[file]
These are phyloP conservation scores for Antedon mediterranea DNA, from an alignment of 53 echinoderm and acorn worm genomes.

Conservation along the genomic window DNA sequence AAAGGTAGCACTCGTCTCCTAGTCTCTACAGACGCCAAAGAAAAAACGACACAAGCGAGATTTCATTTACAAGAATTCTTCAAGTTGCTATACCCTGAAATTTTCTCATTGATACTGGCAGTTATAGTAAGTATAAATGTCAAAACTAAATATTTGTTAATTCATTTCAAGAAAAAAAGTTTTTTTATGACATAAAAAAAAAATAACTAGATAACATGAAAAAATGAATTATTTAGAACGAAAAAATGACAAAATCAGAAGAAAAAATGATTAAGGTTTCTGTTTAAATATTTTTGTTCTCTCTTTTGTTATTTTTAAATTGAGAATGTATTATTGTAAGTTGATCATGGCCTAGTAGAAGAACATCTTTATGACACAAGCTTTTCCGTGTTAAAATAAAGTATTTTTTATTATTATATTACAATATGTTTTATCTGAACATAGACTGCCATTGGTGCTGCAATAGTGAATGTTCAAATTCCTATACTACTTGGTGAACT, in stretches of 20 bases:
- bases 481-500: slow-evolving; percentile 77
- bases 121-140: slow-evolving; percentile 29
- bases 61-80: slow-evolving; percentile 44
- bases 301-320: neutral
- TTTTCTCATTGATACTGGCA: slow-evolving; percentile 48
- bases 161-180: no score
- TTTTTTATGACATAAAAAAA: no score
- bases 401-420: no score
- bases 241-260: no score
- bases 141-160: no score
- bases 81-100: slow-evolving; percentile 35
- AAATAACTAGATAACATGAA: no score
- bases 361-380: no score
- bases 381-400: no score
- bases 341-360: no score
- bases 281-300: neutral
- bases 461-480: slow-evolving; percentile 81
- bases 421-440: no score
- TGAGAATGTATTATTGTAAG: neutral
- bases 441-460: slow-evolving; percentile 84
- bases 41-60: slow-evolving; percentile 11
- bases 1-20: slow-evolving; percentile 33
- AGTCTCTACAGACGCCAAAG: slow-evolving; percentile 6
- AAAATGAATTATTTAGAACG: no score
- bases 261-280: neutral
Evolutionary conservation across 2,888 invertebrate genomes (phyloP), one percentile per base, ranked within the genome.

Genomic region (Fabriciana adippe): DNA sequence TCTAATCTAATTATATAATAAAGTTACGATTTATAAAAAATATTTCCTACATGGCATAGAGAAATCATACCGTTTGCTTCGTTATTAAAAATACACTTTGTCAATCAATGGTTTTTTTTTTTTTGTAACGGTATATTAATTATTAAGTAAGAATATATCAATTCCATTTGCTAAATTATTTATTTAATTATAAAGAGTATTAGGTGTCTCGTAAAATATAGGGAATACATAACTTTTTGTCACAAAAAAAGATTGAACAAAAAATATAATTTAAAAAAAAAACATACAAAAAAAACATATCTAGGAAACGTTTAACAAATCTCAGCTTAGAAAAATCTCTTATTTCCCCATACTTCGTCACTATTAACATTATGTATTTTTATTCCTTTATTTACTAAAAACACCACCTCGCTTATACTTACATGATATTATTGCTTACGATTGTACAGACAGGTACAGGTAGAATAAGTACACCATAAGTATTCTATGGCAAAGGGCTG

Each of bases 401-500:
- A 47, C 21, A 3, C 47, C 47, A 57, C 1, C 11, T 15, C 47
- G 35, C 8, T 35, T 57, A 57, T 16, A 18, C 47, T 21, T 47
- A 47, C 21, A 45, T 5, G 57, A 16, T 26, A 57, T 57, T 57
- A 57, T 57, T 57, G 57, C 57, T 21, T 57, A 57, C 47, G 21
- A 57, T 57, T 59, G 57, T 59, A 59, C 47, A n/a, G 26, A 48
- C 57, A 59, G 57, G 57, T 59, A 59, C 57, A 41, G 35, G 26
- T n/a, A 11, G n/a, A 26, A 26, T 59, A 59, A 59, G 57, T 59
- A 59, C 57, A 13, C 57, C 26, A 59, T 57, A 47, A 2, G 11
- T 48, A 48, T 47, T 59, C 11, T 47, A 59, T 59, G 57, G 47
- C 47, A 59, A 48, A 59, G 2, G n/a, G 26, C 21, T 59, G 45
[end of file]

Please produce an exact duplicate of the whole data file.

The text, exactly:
These are phyloP conservation scores for Antedon mediterranea DNA, from an alignment of 53 echinoderm and acorn worm genomes.

Conservation along the genomic window DNA sequence AAAGGTAGCACTCGTCTCCTAGTCTCTACAGACGCCAAAGAAAAAACGACACAAGCGAGATTTCATTTACAAGAATTCTTCAAGTTGCTATACCCTGAAATTTTCTCATTGATACTGGCAGTTATAGTAAGTATAAATGTCAAAACTAAATATTTGTTAATTCATTTCAAGAAAAAAAGTTTTTTTATGACATAAAAAAAAAATAACTAGATAACATGAAAAAATGAATTATTTAGAACGAAAAAATGACAAAATCAGAAGAAAAAATGATTAAGGTTTCTGTTTAAATATTTTTGTTCTCTCTTTTGTTATTTTTAAATTGAGAATGTATTATTGTAAGTTGATCATGGCCTAGTAGAAGAACATCTTTATGACACAAGCTTTTCCGTGTTAAAATAAAGTATTTTTTATTATTATATTACAATATGTTTTATCTGAACATAGACTGCCATTGGTGCTGCAATAGTGAATGTTCAAATTCCTATACTACTTGGTGAACT, in stretches of 20 bases:
- bases 481-500: slow-evolving; percentile 77
- bases 121-140: slow-evolving; percentile 29
- bases 61-80: slow-evolving; percentile 44
- bases 301-320: neutral
- TTTTCTCATTGATACTGGCA: slow-evolving; percentile 48
- bases 161-180: no score
- TTTTTTATGACATAAAAAAA: no score
- bases 401-420: no score
- bases 241-260: no score
- bases 141-160: no score
- bases 81-100: slow-evolving; percentile 35
- AAATAACTAGATAACATGAA: no score
- bases 361-380: no score
- bases 381-400: no score
- bases 341-360: no score
- bases 281-300: neutral
- bases 461-480: slow-evolving; percentile 81
- bases 421-440: no score
- TGAGAATGTATTATTGTAAG: neutral
- bases 441-460: slow-evolving; percentile 84
- bases 41-60: slow-evolving; percentile 11
- bases 1-20: slow-evolving; percentile 33
- AGTCTCTACAGACGCCAAAG: slow-evolving; percentile 6
- AAAATGAATTATTTAGAACG: no score
- bases 261-280: neutral
Evolutionary conservation across 2,888 invertebrate genomes (phyloP), one percentile per base, ranked within the genome.

Genomic region (Fabriciana adippe): DNA sequence TCTAATCTAATTATATAATAAAGTTACGATTTATAAAAAATATTTCCTACATGGCATAGAGAAATCATACCGTTTGCTTCGTTATTAAAAATACACTTTGTCAATCAATGGTTTTTTTTTTTTTGTAACGGTATATTAATTATTAAGTAAGAATATATCAATTCCATTTGCTAAATTATTTATTTAATTATAAAGAGTATTAGGTGTCTCGTAAAATATAGGGAATACATAACTTTTTGTCACAAAAAAAGATTGAACAAAAAATATAATTTAAAAAAAAAACATACAAAAAAAACATATCTAGGAAACGTTTAACAAATCTCAGCTTAGAAAAATCTCTTATTTCCCCATACTTCGTCACTATTAACATTATGTATTTTTATTCCTTTATTTACTAAAAACACCACCTCGCTTATACTTACATGATATTATTGCTTACGATTGTACAGACAGGTACAGGTAGAATAAGTACACCATAAGTATTCTATGGCAAAGGGCTG

Each of bases 401-500:
- A 47, C 21, A 3, C 47, C 47, A 57, C 1, C 11, T 15, C 47
- G 35, C 8, T 35, T 57, A 57, T 16, A 18, C 47, T 21, T 47
- A 47, C 21, A 45, T 5, G 57, A 16, T 26, A 57, T 57, T 57
- A 57, T 57, T 57, G 57, C 57, T 21, T 57, A 57, C 47, G 21
- A 57, T 57, T 59, G 57, T 59, A 59, C 47, A n/a, G 26, A 48
- C 57, A 59, G 57, G 57, T 59, A 59, C 57, A 41, G 35, G 26
- T n/a, A 11, G n/a, A 26, A 26, T 59, A 59, A 59, G 57, T 59
- A 59, C 57, A 13, C 57, C 26, A 59, T 57, A 47, A 2, G 11
- T 48, A 48, T 47, T 59, C 11, T 47, A 59, T 59, G 57, G 47
- C 47, A 59, A 48, A 59, G 2, G n/a, G 26, C 21, T 59, G 45